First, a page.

Another great aspect of the CHA meetings is simply running into the many great historians who collectively make up the larger Canada’s History writing family. Tim has written for us several times, and has three chapters to his credit in our soon to be published book, Canada’s Great War Album (published by Harper Collins and available in fall 2014). But it was nice as well to also run into Tim’s mother, Sharon Cook, who recently wrote “When Smoking Was Chic,” a feature article on how cigarette companies targeted women through ads that hyped the ‘glamorous’ side of smoking.

I’m going to digress for a bit now… On a side note, I realize that some people outside the ivory tower criticize academic research, especially research that seems a bit ‘out there.’

Sometimes, they have a point. But by and large, the research being by Canadian historians is vital to understanding ourselves — as individuals, as communities, and as a nation.

On Tuesday night, I had the pleasure of attending the annual CHA awards gala, where the very best in academic history writing is honoured. There were more than 25 awards in total, and the top prize is called the Sir John A. Macdonald Prize. It’s handed out each year to the best academic Canadian history book.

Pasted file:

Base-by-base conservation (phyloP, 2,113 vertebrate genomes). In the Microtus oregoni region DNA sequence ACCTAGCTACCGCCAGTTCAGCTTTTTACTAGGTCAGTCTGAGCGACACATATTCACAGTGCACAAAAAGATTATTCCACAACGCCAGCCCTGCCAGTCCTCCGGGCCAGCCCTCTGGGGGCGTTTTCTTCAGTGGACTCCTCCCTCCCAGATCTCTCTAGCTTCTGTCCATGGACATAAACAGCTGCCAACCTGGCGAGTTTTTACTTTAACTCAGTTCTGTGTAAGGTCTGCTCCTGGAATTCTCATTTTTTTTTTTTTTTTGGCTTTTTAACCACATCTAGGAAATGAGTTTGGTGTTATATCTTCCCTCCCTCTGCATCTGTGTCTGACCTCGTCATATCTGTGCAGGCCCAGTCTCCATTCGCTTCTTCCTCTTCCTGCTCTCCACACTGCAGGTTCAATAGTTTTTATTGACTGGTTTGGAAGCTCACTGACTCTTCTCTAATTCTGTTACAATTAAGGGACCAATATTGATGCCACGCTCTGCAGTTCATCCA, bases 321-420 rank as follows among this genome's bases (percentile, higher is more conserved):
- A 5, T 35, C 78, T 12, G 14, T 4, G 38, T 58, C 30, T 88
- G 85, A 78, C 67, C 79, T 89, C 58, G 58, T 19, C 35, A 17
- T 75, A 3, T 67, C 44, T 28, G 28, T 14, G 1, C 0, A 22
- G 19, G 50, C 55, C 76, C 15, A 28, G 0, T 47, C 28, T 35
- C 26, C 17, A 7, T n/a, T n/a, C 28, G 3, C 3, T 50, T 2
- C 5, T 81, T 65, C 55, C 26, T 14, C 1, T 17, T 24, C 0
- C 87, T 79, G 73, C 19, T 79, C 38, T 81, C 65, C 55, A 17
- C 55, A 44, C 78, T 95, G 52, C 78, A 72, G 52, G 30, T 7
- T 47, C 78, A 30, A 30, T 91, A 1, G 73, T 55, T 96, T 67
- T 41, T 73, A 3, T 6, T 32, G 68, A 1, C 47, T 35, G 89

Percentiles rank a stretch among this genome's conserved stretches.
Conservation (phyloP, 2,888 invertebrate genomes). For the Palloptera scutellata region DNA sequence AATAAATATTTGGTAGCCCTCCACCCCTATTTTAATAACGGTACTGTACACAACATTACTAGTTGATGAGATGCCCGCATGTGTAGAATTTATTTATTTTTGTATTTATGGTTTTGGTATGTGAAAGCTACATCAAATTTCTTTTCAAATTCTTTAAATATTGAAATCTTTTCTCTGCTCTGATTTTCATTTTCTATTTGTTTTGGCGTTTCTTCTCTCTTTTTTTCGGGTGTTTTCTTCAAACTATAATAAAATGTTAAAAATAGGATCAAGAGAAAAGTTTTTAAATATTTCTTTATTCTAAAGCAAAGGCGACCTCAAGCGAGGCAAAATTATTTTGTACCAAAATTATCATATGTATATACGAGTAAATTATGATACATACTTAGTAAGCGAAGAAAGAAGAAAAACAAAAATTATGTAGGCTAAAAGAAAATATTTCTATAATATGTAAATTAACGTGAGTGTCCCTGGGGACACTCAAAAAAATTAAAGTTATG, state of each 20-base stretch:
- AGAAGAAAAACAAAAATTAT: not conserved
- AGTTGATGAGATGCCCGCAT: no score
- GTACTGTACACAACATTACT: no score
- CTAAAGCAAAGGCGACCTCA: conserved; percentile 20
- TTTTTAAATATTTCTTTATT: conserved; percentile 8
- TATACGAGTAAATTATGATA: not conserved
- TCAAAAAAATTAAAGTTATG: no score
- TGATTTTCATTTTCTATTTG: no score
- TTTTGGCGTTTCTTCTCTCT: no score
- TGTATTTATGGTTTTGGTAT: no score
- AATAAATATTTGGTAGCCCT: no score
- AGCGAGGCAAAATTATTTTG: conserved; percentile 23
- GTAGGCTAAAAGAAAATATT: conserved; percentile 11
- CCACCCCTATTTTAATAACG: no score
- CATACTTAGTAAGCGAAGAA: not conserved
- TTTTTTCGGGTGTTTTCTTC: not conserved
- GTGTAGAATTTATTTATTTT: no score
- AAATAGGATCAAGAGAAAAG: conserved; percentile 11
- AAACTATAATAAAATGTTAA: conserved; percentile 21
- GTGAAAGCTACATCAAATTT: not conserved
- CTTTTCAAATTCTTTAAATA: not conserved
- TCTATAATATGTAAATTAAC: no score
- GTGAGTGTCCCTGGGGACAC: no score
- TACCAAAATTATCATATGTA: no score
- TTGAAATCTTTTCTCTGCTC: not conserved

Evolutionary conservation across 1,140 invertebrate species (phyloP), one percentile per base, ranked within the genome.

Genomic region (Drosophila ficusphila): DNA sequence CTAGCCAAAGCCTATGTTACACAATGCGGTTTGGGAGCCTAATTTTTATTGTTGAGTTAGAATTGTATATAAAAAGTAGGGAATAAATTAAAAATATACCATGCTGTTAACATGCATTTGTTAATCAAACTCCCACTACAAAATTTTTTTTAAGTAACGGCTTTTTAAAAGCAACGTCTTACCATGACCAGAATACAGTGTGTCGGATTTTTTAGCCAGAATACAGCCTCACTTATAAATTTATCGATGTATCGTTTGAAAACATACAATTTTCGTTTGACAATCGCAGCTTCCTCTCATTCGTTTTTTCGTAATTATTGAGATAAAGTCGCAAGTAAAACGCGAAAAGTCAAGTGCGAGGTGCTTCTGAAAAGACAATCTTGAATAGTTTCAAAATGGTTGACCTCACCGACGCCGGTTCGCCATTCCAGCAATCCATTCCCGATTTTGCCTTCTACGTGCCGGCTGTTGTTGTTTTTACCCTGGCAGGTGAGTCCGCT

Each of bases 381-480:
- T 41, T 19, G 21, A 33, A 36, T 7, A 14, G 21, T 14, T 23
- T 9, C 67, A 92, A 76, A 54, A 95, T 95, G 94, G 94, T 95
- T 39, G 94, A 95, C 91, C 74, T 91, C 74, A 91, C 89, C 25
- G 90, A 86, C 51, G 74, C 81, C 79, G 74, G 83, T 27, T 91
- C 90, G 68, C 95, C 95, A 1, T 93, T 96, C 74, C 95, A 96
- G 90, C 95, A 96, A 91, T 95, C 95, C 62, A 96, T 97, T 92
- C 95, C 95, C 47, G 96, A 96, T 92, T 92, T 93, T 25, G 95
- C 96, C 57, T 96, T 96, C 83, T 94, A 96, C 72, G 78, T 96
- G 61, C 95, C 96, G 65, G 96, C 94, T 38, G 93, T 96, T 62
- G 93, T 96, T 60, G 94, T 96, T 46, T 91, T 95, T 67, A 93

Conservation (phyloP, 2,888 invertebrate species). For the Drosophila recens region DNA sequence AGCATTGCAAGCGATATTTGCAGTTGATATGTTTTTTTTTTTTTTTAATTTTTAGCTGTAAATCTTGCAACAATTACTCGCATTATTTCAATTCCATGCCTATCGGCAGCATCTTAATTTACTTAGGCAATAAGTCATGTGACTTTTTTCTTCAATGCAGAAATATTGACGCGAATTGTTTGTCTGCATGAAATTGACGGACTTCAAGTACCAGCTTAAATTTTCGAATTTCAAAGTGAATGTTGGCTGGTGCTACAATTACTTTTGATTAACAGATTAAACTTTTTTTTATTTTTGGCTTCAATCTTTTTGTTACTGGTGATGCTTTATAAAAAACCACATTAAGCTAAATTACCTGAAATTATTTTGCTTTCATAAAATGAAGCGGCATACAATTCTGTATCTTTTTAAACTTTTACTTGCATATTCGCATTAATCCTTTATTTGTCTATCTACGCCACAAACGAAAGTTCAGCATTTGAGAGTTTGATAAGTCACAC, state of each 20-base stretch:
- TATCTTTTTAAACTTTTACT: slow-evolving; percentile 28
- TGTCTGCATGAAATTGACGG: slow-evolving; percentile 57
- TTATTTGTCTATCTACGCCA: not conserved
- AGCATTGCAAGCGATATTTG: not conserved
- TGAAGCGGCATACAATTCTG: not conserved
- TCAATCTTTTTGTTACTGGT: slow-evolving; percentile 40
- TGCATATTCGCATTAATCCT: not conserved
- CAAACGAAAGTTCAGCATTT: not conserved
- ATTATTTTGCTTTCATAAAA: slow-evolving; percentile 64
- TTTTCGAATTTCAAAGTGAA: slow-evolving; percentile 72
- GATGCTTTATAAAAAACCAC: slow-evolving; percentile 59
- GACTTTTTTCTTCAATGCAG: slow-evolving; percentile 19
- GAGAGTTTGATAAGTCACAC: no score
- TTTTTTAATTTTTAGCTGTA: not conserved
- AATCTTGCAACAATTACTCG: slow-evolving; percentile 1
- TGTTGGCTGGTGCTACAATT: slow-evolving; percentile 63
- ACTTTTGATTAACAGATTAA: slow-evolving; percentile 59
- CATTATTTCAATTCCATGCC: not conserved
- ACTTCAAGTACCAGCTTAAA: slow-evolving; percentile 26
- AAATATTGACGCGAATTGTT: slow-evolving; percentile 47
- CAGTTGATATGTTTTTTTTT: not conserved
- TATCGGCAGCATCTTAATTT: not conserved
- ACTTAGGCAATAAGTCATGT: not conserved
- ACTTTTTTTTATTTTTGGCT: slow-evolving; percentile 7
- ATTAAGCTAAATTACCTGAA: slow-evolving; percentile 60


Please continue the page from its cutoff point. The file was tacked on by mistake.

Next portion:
This year’s winner was James Dashuk. His book, Clearing the Plains, is a searing indictment of the Macdonald government’s practice of deliberately withholding food rations — in effect starving — First Nations peoples of the plains as a way of forcing them onto reserves. James and I chatted after his big win, and he couldn’t help by note the irony of winning an award named after Sir John, given that in his book, Macdonald’s policies regarding the treatment plains Aboriginals were so terribly destructive.

This isn’t frivolous research. It’s vital. This is just one of myriad stories that need to be told about our past. To tell them properly, we need academic historians. Only they have the expertise, knowledge, drive, and curiosity necessary to delve deep into archival material and oral histories and bring forth new ways of understanding ourselves. And we need that understanding if we are to move forward into the future as informed citizens of this diverse land we call Canada.

Posted: 28/05/2014 11:30:15 AM by TANJA HUTTER | with 0 comments